Fife was represented at a special Drumhead Service at Edinburgh Castle on Sunday to commemorate the centenary of World War One.
The multi-faith ceremony on the castle esplanade marked the start of the five-year Scottish Commemorations Programme.
Thousands of veterans, servicemen and women and relatives of heroes of World War One braved torrential rain to pay tribute to those who fought in the conflict.
And among them was Kirkcaldy man Bert Hannah, who has been a driving force to have a local soldier’s bravery recognised 100 years after the battle in which he won a Victoria Cross.
Mr Hannah (68) came across the name of Robert Dunsire, who was born in Buckhaven and lived in Kirkcaldy, by accident and has been researching his story with Methil Heritage Centre in the lead up to the unveiling a special paving stone in his honour next year.
As the Battle of Loos, at which Dunsire won the medal, is one of eight events from the war that will be marked by the commemorations programme and Mr Hannah contacted the organisers to ensure Dunsire was given due prominence.
As a result he was invited to attend Sunday’s event.
“The service was very simple but effective and very moving,” he said.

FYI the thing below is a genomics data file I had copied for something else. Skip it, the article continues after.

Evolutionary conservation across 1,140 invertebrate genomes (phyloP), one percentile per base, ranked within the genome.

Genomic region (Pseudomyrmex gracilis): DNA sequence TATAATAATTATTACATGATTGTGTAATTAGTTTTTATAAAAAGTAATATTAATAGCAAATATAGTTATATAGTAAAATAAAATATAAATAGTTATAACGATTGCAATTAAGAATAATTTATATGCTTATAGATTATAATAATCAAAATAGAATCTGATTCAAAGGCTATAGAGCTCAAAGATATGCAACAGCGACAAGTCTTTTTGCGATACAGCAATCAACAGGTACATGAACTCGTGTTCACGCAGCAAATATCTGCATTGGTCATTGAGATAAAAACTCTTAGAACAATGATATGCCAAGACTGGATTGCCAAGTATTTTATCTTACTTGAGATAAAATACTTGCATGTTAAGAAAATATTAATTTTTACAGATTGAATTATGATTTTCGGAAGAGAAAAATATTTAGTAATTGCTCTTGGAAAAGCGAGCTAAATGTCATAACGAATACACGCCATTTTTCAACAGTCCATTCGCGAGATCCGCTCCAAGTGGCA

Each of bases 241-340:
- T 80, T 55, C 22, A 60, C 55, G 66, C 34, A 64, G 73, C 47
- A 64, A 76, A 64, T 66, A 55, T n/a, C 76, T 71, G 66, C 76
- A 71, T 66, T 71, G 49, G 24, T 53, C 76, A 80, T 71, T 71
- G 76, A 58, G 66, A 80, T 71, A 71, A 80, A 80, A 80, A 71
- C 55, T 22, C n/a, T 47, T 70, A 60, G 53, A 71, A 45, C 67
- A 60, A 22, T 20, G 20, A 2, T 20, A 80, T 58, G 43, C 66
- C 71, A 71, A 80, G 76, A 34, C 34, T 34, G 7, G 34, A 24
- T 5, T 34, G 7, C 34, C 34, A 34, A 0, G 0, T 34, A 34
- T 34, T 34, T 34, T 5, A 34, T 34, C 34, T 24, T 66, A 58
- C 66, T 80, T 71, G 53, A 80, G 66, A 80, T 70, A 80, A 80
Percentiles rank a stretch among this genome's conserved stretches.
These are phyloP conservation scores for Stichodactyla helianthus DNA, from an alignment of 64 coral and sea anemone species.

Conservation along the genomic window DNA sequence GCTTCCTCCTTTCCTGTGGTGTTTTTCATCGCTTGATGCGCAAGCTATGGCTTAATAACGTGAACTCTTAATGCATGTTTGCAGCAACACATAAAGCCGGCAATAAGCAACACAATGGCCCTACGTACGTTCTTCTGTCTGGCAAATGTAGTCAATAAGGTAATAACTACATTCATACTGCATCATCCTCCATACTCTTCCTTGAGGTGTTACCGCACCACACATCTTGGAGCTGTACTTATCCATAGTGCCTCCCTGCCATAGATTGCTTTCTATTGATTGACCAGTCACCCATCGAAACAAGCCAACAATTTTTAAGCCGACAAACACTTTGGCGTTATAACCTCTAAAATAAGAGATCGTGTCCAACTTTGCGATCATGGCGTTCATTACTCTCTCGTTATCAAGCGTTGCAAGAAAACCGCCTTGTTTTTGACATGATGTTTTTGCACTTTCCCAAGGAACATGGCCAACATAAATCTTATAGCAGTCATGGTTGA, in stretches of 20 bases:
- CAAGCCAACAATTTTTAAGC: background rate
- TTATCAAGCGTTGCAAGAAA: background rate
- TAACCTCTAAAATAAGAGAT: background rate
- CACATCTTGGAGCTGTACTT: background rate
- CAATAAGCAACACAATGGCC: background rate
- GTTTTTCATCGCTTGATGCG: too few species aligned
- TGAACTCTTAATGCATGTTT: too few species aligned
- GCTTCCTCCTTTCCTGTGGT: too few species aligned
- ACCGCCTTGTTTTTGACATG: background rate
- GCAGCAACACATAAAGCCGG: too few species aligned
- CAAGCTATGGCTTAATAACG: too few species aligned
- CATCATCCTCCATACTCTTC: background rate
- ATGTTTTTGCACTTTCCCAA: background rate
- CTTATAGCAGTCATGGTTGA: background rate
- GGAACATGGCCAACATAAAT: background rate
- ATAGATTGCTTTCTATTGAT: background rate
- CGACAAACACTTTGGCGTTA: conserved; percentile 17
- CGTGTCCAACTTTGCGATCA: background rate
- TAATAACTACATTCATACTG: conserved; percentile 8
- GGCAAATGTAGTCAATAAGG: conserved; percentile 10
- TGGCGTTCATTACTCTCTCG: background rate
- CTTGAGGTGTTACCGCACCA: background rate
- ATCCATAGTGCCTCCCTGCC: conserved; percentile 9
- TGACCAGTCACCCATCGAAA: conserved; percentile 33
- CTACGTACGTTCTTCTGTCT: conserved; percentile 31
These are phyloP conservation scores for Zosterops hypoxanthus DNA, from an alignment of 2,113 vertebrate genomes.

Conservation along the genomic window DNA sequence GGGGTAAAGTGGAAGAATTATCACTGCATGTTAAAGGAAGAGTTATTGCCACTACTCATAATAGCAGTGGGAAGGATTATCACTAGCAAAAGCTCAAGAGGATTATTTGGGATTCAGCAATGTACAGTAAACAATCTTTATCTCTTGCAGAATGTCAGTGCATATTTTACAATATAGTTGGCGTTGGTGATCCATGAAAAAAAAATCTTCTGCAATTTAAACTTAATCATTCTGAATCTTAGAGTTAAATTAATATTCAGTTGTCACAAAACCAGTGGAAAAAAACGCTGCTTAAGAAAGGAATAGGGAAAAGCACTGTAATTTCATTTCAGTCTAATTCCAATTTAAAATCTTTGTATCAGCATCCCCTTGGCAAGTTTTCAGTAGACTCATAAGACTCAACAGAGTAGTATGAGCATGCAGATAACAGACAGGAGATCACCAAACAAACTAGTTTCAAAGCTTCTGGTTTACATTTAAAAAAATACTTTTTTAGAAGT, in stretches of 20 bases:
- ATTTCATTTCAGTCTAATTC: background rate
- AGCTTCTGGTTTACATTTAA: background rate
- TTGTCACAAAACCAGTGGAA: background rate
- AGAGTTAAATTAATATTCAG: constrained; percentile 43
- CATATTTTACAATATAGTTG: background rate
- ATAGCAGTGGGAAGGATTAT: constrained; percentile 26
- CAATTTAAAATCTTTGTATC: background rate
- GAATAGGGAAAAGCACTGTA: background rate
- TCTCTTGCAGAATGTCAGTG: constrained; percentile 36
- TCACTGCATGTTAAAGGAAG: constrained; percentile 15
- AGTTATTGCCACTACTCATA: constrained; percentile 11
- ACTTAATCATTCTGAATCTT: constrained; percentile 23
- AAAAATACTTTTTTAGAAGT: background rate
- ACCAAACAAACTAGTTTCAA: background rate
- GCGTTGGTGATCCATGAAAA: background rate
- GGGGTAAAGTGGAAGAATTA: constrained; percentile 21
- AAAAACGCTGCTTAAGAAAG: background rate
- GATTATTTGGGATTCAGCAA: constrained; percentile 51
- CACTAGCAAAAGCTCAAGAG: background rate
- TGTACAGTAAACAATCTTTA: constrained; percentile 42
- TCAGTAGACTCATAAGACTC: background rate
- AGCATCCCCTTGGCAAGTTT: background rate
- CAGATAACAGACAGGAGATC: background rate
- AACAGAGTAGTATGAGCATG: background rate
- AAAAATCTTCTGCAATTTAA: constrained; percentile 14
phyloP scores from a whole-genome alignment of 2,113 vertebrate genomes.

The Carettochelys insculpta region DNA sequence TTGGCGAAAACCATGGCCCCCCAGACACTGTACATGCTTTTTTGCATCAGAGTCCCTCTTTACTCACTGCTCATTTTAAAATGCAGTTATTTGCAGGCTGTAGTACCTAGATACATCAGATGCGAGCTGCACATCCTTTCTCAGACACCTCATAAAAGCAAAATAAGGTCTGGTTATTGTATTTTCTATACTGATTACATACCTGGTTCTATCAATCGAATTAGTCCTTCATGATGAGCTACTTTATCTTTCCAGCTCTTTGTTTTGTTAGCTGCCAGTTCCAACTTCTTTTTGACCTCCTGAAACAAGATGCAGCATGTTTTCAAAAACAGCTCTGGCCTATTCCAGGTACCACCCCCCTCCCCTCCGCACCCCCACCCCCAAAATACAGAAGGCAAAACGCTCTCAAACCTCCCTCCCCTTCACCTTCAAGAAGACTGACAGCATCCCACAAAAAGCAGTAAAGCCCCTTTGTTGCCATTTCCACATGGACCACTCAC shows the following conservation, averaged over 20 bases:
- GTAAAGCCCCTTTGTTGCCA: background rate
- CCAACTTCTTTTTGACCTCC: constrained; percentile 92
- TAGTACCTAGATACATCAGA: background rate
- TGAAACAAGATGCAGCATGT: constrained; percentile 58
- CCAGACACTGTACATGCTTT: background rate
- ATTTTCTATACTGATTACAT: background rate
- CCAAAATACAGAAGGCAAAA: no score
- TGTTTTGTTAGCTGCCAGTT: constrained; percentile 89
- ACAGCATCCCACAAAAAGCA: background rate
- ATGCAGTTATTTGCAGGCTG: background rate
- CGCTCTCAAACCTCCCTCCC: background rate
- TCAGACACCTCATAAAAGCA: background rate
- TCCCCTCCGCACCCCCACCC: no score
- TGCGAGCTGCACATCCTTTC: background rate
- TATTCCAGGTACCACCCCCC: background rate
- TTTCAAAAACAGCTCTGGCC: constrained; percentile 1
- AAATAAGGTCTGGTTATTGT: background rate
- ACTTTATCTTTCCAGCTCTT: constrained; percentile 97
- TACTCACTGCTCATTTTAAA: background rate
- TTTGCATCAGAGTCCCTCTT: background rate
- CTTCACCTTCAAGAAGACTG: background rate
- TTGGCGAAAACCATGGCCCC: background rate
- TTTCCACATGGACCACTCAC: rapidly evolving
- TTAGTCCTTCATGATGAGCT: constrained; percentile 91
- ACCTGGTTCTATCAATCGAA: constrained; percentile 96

Even more poignant was seeing more than 1000 wooden headstones erected at Holyrood Park.
“It was grey and raining which seemed fitting for the occasion and very reminiscent of how it was when I visited Robert Dunsire’s war grave near Calais last year,” Mr Hannah said.
The service was accompanied by music from three military bands, two cadet bands, three choirs and around 200 massed pipes and drums.
Provost Jim Leishman and several councillors represented Fife at the event, which was also attended by First Minister Alex Salmond and Scottish Secretary Alistair Carmichael, civic and religious leaders, Armed Forces representatives and veterans and around 5500 members of the public.
Drums were assembled to represent an altar and draped with colours, replicating the services held by servicemen in the field a century ago.
After the service, participants formed a parade and marched down to Holyrood Park, watched and applauded en route by thousands of spectators lining the Royal Mile.
The wooden headstones had been erected at the park to represent the names listed at the Scottish National War Memorial.
Despite the heavy rain, many people remained at the park to hear a lone piper walk among the graves and lay their own tributes at the headstones.
Provost Leishman laid a wreath on behalf of Fife.